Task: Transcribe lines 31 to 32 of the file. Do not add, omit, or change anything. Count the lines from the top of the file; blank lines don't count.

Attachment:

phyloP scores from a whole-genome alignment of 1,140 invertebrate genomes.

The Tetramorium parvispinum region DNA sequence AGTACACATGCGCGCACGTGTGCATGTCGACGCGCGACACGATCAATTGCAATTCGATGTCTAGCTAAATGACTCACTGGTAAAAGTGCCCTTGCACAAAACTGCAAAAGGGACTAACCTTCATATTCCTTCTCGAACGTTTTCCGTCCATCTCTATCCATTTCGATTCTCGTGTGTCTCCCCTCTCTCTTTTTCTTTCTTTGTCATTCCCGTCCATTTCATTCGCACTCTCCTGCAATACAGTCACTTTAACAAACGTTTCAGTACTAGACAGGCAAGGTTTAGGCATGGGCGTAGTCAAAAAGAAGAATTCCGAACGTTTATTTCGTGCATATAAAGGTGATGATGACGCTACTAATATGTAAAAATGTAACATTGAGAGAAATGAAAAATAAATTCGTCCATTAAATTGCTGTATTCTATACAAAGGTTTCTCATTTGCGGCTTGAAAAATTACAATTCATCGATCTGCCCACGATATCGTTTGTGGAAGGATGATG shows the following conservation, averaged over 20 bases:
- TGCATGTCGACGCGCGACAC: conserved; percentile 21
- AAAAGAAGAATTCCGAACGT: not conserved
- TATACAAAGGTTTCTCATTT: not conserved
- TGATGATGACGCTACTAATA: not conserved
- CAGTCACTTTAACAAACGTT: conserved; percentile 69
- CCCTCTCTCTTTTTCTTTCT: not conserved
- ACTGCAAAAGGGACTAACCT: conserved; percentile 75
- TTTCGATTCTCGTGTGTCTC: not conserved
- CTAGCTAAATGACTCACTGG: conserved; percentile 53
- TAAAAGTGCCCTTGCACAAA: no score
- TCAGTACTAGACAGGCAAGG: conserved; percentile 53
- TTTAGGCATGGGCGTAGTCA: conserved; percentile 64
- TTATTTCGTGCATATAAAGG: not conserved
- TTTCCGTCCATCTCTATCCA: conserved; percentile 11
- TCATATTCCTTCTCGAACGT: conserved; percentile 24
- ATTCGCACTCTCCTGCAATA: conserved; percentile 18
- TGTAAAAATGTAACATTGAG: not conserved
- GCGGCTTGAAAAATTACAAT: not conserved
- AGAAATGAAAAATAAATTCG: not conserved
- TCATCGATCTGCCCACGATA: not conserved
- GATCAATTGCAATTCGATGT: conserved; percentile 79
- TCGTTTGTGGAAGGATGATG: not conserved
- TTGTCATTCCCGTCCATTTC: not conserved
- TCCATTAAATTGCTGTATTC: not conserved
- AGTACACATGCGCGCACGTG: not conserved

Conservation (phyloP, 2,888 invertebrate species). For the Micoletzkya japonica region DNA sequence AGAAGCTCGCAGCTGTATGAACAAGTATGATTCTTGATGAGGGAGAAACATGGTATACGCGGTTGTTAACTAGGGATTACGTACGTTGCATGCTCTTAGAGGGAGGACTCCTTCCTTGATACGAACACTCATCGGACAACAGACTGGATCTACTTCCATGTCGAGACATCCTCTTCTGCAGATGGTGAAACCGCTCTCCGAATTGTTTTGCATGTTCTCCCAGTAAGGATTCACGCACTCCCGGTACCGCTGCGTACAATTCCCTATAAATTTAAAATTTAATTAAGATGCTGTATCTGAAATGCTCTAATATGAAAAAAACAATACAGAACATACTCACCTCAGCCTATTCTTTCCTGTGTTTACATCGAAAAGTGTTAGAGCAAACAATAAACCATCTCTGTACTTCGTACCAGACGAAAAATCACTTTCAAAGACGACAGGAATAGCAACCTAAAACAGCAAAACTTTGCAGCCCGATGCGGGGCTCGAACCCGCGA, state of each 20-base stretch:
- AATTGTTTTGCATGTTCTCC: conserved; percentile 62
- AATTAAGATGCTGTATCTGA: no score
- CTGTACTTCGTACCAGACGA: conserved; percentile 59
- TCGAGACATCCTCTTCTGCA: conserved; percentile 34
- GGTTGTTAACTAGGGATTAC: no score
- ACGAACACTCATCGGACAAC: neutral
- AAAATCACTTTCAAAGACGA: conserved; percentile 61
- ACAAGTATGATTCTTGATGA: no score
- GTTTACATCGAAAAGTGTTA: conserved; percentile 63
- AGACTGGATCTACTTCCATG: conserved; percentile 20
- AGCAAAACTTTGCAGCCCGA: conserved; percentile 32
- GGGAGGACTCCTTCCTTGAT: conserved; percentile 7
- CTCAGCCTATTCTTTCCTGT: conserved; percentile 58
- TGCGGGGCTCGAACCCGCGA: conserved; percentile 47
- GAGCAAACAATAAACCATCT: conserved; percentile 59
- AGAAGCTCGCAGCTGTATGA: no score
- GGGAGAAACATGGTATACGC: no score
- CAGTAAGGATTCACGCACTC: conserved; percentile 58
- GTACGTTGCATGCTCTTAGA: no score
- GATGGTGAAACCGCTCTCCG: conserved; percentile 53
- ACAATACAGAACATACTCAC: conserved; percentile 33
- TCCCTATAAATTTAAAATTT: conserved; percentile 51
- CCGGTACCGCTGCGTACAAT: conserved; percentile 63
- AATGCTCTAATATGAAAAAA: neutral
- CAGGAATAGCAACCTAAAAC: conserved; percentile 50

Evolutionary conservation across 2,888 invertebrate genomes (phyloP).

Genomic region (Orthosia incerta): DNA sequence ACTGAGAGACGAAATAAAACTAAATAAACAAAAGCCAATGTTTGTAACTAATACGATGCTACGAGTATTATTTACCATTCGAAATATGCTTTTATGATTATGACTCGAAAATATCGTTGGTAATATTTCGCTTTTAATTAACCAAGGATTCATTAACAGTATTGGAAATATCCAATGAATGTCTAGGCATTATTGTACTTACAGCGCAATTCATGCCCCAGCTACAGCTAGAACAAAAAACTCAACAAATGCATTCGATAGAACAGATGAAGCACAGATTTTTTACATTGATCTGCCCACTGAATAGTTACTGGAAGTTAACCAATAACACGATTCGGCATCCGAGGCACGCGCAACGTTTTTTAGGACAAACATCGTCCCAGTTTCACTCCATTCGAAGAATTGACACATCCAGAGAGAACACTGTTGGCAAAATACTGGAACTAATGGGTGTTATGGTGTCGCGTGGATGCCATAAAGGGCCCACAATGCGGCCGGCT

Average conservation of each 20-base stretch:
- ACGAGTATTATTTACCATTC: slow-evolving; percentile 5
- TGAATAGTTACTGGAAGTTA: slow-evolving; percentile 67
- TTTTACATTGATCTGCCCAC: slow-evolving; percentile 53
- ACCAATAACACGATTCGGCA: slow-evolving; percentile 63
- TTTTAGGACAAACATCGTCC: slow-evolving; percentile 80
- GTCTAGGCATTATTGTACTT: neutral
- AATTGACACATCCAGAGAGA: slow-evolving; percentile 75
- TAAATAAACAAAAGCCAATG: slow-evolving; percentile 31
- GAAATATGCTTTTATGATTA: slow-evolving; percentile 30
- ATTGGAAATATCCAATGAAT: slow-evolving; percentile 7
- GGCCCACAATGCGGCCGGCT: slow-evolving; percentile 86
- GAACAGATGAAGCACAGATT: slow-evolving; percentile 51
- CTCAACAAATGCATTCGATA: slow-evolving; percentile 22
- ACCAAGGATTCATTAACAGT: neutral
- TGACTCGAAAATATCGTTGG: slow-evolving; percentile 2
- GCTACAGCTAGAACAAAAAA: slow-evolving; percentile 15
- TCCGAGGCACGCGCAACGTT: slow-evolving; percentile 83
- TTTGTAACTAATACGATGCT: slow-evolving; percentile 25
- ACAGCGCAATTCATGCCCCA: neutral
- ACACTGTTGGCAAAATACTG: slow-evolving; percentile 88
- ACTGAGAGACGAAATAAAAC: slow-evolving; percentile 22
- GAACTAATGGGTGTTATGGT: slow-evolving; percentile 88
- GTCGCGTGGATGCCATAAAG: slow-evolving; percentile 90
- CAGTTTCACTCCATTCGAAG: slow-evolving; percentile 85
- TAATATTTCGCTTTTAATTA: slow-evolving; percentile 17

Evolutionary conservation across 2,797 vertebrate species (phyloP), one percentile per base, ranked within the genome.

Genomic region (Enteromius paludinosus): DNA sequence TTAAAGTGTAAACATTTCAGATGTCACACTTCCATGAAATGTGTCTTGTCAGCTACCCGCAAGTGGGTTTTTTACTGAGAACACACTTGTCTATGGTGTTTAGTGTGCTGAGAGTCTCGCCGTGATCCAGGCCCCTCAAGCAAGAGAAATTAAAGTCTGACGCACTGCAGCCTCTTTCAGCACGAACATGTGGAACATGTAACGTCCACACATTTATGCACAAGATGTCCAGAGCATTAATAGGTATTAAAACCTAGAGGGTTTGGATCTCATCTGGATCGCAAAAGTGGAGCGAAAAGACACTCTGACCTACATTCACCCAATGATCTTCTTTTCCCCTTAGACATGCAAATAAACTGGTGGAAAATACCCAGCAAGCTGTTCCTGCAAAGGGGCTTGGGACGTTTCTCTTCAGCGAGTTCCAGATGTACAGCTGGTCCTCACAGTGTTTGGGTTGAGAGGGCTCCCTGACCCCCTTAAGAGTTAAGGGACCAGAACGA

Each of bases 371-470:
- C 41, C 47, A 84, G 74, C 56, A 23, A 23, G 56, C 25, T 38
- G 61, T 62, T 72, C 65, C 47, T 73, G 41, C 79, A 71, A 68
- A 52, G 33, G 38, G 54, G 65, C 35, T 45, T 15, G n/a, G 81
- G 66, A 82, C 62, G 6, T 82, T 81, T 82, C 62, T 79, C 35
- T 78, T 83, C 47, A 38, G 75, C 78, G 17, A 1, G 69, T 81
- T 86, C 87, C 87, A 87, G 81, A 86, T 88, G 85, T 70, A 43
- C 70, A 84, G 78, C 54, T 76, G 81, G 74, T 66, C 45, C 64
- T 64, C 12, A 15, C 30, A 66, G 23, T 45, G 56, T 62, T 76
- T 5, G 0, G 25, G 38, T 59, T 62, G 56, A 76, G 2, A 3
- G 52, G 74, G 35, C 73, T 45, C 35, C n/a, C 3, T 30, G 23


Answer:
- CTGTACTTCGTACCAGACGA: conserved; percentile 59
- TCGAGACATCCTCTTCTGCA: conserved; percentile 34